While the ground is frozen, take the opportunity to plant some seeds in your fertile imagination instead. The coming months are packed with visiting speakers and mailboxes overflowing with this season's seed catalogues. Need more? Grab a hint of color from bright horticultural magazines and nurture your gardening passion with a bit of regional travel.
Here are a few highlights:
■ Yew Dell Botanical Gardens in Crestwood: In the January/February issue of Horticulture magazine (Hortmag.com), Yew Dell is featured as one of the country's 10 inspiring public gardens that have opened in the past decade and are being restored, supported in part by the national Garden Conservancy (Gardenconservancy.org.)
The garden's researchers study and develop plants that will thrive in this region, and they share their results in display gardens and programs such as the vegetable garden design seminar at 10 a.m. Feb. 11, and hellebore day, which begins at noon April 7. New varieties of this winter- blooming evergreen will be discussed and sold. Yew Dell is just east of Louisville at 6220 Old LaGrange Road. Traveling there from Lexington is an easy day trip. Find a full schedule and details at Yewdell.org.
■ Floracliff Nature Sanctuary: The sanctuary, which encompasses 287 acres in southern Fayette County along Interstate 75 on the Kentucky River Palisades, has announced Floracliff Field Studies, a series of workshops designed to highlight biodiversity with hands-on experience.
Topics and dates include: back-yard wildlife habitats, June 22 and 23: mushrooms, July 13 and 14; aquatic biodiversity, Sept. 7 and8; and conifers, Nov. 3 and 4. Go to Floracliff.org for details. Cost is $50 a session.
Want to get outdoors sooner? A guided winter hike in the Elk Lick Falls area is scheduled for 1 p.m. Jan. 28. The falls contain a 61-foot-tall deposit of exposed travertine. You also may volunteer for work days, scheduled for Feb. 4, March 3 and April 7, starting at 10 a.m. Call (859) 351-7770 for more information and to register. The fee for hikes is $7 a person or $12 a family; volunteer work days are free.
■ Arboretum on Alumni Drive: Indoor Gardening with Micro-Greens features instructor Shari Dutton presenting an introduction to sprouting culinary seedlings. The program begins at 10 a.m. Thursday at the visitors center, 500 Alumni Drive. The cost is $7, or $4 for Friends of the Arboretum.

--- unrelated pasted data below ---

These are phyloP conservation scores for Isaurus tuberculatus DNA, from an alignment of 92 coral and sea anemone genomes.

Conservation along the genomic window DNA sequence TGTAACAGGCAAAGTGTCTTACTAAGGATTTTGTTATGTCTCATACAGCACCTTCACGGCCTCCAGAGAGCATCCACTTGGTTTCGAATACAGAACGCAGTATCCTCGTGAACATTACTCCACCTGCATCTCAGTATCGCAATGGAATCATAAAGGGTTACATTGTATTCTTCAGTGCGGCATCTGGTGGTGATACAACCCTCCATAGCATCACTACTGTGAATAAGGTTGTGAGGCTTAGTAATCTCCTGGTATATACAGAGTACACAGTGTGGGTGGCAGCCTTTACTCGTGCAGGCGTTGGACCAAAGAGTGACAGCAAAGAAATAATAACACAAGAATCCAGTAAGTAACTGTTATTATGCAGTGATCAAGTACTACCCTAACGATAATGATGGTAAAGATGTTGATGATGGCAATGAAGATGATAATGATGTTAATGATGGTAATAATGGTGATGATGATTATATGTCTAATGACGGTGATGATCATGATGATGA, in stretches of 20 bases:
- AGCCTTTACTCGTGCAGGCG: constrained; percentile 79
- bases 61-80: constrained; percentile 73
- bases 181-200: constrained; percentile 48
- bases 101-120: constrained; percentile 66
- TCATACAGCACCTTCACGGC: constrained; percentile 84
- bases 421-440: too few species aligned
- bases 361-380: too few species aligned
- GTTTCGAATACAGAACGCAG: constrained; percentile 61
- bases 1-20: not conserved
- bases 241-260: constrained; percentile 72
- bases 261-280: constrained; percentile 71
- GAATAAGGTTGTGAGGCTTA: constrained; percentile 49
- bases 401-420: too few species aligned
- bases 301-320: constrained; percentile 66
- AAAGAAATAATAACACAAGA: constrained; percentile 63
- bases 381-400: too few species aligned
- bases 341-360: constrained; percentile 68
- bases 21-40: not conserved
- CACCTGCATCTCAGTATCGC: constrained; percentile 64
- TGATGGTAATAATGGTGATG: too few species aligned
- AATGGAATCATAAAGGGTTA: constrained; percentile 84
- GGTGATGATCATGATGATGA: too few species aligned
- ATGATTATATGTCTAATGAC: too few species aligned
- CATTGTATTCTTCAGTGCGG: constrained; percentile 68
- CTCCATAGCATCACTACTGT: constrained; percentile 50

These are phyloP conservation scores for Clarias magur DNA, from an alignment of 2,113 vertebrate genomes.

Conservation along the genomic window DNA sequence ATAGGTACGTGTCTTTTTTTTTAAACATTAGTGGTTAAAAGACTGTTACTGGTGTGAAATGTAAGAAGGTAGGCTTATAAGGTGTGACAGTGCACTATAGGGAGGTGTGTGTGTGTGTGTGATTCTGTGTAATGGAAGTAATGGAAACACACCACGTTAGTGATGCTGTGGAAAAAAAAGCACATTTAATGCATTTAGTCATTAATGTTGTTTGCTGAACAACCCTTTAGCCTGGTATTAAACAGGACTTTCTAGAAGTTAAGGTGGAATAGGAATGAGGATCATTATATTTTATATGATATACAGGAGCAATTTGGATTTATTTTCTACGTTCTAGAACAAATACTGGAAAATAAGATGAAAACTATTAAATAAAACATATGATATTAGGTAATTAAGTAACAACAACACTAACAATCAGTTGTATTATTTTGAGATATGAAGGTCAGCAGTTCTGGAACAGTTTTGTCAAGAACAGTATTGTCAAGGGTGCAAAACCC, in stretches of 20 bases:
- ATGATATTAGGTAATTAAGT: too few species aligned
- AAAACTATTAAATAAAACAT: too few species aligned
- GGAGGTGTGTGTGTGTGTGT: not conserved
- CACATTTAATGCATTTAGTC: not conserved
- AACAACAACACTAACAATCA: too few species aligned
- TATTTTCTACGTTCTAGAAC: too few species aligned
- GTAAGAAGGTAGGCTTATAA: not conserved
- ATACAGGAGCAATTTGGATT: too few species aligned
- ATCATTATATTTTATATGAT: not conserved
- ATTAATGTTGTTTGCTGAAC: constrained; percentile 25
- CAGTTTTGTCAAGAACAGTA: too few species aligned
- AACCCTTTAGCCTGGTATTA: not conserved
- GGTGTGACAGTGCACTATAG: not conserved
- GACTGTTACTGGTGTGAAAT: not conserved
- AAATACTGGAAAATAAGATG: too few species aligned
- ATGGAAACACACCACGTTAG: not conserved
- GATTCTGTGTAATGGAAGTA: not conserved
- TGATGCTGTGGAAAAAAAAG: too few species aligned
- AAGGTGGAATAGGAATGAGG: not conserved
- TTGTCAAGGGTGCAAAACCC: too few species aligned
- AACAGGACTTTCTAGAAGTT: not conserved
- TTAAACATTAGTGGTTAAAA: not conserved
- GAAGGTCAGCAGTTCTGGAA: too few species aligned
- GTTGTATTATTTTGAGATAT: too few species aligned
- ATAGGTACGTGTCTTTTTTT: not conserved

The Founders Lecture Series features two internationally recognized speakers. George Briggs, executive director of the North Carolina Arboretum in Asheville, will speak about "Uprooting Conventional Wisdom in the University Arboretum" at 7 p.m. Feb. 8. Eastern Kentucky University professor Tammy Horn, author of the recently published Beeconomy and who has introduced bee yards to spent strip mines in Eastern Kentucky in a reclamation effort, will discuss "Native Flowers, Shrubs and Trees Attractive to Honey Bees" at 7 p.m. March 22. The lectures will be in the Gluck Equine Center auditorium, 1400 Nicholasville Road. Admission is $5, or free for students and Friends of the Arboretum. Go to www.ca.uky.edu/arboretum for more information.
■ Fayette County Cooperative Extension Service: The popular Gardener's Toolbox series has begun its 2012 programs. Growing tomatoes, back-yard asparagus beds, cover crops and blackberries are a few of the planned topics. The first two programs are on cool-season vegetables on Thursday and home composting on Feb. 21. Advance registration is required. The events begin at 6:30 p.m. at the extension office, 1140 Red Mile Place. Some programs are free, fees for others go up to $50, depending on the program. Go to the horticulture page at www.ces.ca.uky.edu/fayette for information.
■ Seed and garden catalogues: Winners and survivors in this year's catalogues are not only gorgeous and tasty but have been selected for their ability to withstand the elements and extend the growing season. High Country Gardens (Highcountrygardens.com) supplies plants that generally require only moderate watering. Take a look at the new annual blue Serena Angelonia, which I had a chance to preview in my garden last summer. Compact 12-inch spikes of small blue flowers that appear delicate but act tough form a perfect backdrop behind spreading white petunias and golden marigolds. You also can find a great collection of ornamental grasses to add four-season interest in your landscape.
The herbaceous perennial Brunnera macrophylla, named Jack Frost for the silvery-white variegation that ices its otherwise rich green, heart-shaped foliage, is a shade-lover that tolerates sun well. Its spring-blooming, true-blue flowers look a lot like classic forget-me-nots, but the foliage is the main attraction for most of the summer. It was named the 2012 perennial plant of the year by the Perennial Plant Association (Perennialplant.org), so you should be able to find it easily in garden stores or from mail-order sources such as White Flower Farm (Whiteflowerfarm.com.)
To learn more, delve into these and other varieties with interesting leaf patterns and enticing appellations, such as Emerald Mist and Looking Glass, at Perennialresource.com.
Sunshine Daydream is the 2012 award winner from All-America Rose Selections (Rose.org). A mellow-yellow grandiflora, it's a continuous bloomer with lustrous, deep green foliage that resists black spot. This is the first year that AARS roses were judged under "no spraying" regulations, with an eye toward choosing roses that could be grown sustainably in home gardens. You can find it at Wayside Gardens (Waysidegardens.com.)